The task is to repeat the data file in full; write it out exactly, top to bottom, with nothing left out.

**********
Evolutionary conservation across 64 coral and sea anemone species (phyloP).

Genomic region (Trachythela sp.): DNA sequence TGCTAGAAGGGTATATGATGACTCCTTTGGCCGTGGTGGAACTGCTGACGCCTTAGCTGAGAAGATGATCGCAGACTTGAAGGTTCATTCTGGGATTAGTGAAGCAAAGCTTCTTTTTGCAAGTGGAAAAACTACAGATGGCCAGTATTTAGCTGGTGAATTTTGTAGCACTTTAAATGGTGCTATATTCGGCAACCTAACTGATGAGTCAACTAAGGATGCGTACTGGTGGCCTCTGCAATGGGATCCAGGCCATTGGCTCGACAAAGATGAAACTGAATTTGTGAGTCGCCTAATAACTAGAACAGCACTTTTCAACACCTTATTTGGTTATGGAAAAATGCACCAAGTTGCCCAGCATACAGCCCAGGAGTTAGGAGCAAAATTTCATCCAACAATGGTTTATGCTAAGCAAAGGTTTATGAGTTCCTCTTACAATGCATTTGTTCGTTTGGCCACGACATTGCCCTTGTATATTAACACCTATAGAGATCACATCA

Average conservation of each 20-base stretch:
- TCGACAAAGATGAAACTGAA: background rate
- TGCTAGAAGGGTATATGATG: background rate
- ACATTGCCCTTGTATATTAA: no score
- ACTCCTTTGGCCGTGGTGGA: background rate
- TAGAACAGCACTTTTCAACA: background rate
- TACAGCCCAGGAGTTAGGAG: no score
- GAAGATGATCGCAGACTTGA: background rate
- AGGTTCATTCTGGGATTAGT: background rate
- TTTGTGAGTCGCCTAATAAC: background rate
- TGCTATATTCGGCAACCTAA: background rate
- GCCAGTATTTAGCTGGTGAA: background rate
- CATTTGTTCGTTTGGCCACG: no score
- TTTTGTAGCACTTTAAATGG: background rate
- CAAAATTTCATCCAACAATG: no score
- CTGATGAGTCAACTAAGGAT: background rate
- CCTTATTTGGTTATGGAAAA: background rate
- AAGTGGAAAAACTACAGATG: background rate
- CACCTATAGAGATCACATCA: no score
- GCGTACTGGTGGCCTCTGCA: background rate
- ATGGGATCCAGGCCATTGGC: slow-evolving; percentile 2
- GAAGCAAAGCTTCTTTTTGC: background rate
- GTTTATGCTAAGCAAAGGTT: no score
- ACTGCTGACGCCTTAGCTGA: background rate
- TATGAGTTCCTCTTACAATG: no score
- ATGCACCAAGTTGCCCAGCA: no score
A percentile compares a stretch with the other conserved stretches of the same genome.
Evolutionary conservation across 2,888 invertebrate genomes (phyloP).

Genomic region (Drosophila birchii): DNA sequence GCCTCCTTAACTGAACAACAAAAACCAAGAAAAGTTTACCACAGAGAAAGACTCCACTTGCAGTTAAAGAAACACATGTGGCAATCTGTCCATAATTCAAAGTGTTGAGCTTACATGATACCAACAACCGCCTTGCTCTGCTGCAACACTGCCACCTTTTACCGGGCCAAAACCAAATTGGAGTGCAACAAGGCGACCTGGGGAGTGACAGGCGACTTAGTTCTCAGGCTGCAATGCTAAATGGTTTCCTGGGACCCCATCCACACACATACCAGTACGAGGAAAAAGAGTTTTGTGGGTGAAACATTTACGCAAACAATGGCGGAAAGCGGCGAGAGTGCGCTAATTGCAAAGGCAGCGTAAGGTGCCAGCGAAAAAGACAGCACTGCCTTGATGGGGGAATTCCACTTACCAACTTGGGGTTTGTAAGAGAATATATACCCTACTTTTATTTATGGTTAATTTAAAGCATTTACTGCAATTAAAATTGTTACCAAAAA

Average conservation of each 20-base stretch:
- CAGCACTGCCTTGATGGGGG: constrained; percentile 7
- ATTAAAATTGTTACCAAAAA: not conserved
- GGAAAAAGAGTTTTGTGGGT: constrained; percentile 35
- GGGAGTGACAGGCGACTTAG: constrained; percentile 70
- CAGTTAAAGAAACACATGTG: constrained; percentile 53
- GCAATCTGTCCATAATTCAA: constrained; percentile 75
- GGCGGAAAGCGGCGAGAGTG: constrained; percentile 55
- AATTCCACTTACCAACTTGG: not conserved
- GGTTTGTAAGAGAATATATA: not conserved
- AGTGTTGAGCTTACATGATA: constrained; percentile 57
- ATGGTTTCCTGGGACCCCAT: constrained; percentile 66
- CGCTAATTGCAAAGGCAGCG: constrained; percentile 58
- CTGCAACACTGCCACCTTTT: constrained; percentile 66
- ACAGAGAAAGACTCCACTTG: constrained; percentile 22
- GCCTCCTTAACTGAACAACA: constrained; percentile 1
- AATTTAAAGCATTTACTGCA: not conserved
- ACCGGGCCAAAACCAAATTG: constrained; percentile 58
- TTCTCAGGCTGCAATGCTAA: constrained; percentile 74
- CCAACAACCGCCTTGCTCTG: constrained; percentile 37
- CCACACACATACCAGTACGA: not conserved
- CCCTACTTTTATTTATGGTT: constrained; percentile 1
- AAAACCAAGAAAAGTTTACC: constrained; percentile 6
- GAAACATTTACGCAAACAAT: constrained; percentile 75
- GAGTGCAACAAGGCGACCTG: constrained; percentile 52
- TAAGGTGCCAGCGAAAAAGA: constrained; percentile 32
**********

Evolutionary conservation across 64 coral and sea anemone species (phyloP).

Genomic region (Trachythela sp.): DNA sequence TGCTAGAAGGGTATATGATGACTCCTTTGGCCGTGGTGGAACTGCTGACGCCTTAGCTGAGAAGATGATCGCAGACTTGAAGGTTCATTCTGGGATTAGTGAAGCAAAGCTTCTTTTTGCAAGTGGAAAAACTACAGATGGCCAGTATTTAGCTGGTGAATTTTGTAGCACTTTAAATGGTGCTATATTCGGCAACCTAACTGATGAGTCAACTAAGGATGCGTACTGGTGGCCTCTGCAATGGGATCCAGGCCATTGGCTCGACAAAGATGAAACTGAATTTGTGAGTCGCCTAATAACTAGAACAGCACTTTTCAACACCTTATTTGGTTATGGAAAAATGCACCAAGTTGCCCAGCATACAGCCCAGGAGTTAGGAGCAAAATTTCATCCAACAATGGTTTATGCTAAGCAAAGGTTTATGAGTTCCTCTTACAATGCATTTGTTCGTTTGGCCACGACATTGCCCTTGTATATTAACACCTATAGAGATCACATCA

Average conservation of each 20-base stretch:
- TCGACAAAGATGAAACTGAA: background rate
- TGCTAGAAGGGTATATGATG: background rate
- ACATTGCCCTTGTATATTAA: no score
- ACTCCTTTGGCCGTGGTGGA: background rate
- TAGAACAGCACTTTTCAACA: background rate
- TACAGCCCAGGAGTTAGGAG: no score
- GAAGATGATCGCAGACTTGA: background rate
- AGGTTCATTCTGGGATTAGT: background rate
- TTTGTGAGTCGCCTAATAAC: background rate
- TGCTATATTCGGCAACCTAA: background rate
- GCCAGTATTTAGCTGGTGAA: background rate
- CATTTGTTCGTTTGGCCACG: no score
- TTTTGTAGCACTTTAAATGG: background rate
- CAAAATTTCATCCAACAATG: no score
- CTGATGAGTCAACTAAGGAT: background rate
- CCTTATTTGGTTATGGAAAA: background rate
- AAGTGGAAAAACTACAGATG: background rate
- CACCTATAGAGATCACATCA: no score
- GCGTACTGGTGGCCTCTGCA: background rate
- ATGGGATCCAGGCCATTGGC: slow-evolving; percentile 2
- GAAGCAAAGCTTCTTTTTGC: background rate
- GTTTATGCTAAGCAAAGGTT: no score
- ACTGCTGACGCCTTAGCTGA: background rate
- TATGAGTTCCTCTTACAATG: no score
- ATGCACCAAGTTGCCCAGCA: no score
A percentile compares a stretch with the other conserved stretches of the same genome.
Evolutionary conservation across 2,888 invertebrate genomes (phyloP).

Genomic region (Drosophila birchii): DNA sequence GCCTCCTTAACTGAACAACAAAAACCAAGAAAAGTTTACCACAGAGAAAGACTCCACTTGCAGTTAAAGAAACACATGTGGCAATCTGTCCATAATTCAAAGTGTTGAGCTTACATGATACCAACAACCGCCTTGCTCTGCTGCAACACTGCCACCTTTTACCGGGCCAAAACCAAATTGGAGTGCAACAAGGCGACCTGGGGAGTGACAGGCGACTTAGTTCTCAGGCTGCAATGCTAAATGGTTTCCTGGGACCCCATCCACACACATACCAGTACGAGGAAAAAGAGTTTTGTGGGTGAAACATTTACGCAAACAATGGCGGAAAGCGGCGAGAGTGCGCTAATTGCAAAGGCAGCGTAAGGTGCCAGCGAAAAAGACAGCACTGCCTTGATGGGGGAATTCCACTTACCAACTTGGGGTTTGTAAGAGAATATATACCCTACTTTTATTTATGGTTAATTTAAAGCATTTACTGCAATTAAAATTGTTACCAAAAA

Average conservation of each 20-base stretch:
- CAGCACTGCCTTGATGGGGG: constrained; percentile 7
- ATTAAAATTGTTACCAAAAA: not conserved
- GGAAAAAGAGTTTTGTGGGT: constrained; percentile 35
- GGGAGTGACAGGCGACTTAG: constrained; percentile 70
- CAGTTAAAGAAACACATGTG: constrained; percentile 53
- GCAATCTGTCCATAATTCAA: constrained; percentile 75
- GGCGGAAAGCGGCGAGAGTG: constrained; percentile 55
- AATTCCACTTACCAACTTGG: not conserved
- GGTTTGTAAGAGAATATATA: not conserved
- AGTGTTGAGCTTACATGATA: constrained; percentile 57
- ATGGTTTCCTGGGACCCCAT: constrained; percentile 66
- CGCTAATTGCAAAGGCAGCG: constrained; percentile 58
- CTGCAACACTGCCACCTTTT: constrained; percentile 66
- ACAGAGAAAGACTCCACTTG: constrained; percentile 22
- GCCTCCTTAACTGAACAACA: constrained; percentile 1
- AATTTAAAGCATTTACTGCA: not conserved
- ACCGGGCCAAAACCAAATTG: constrained; percentile 58
- TTCTCAGGCTGCAATGCTAA: constrained; percentile 74
- CCAACAACCGCCTTGCTCTG: constrained; percentile 37
- CCACACACATACCAGTACGA: not conserved
- CCCTACTTTTATTTATGGTT: constrained; percentile 1
- AAAACCAAGAAAAGTTTACC: constrained; percentile 6
- GAAACATTTACGCAAACAAT: constrained; percentile 75
- GAGTGCAACAAGGCGACCTG: constrained; percentile 52
- TAAGGTGCCAGCGAAAAAGA: constrained; percentile 32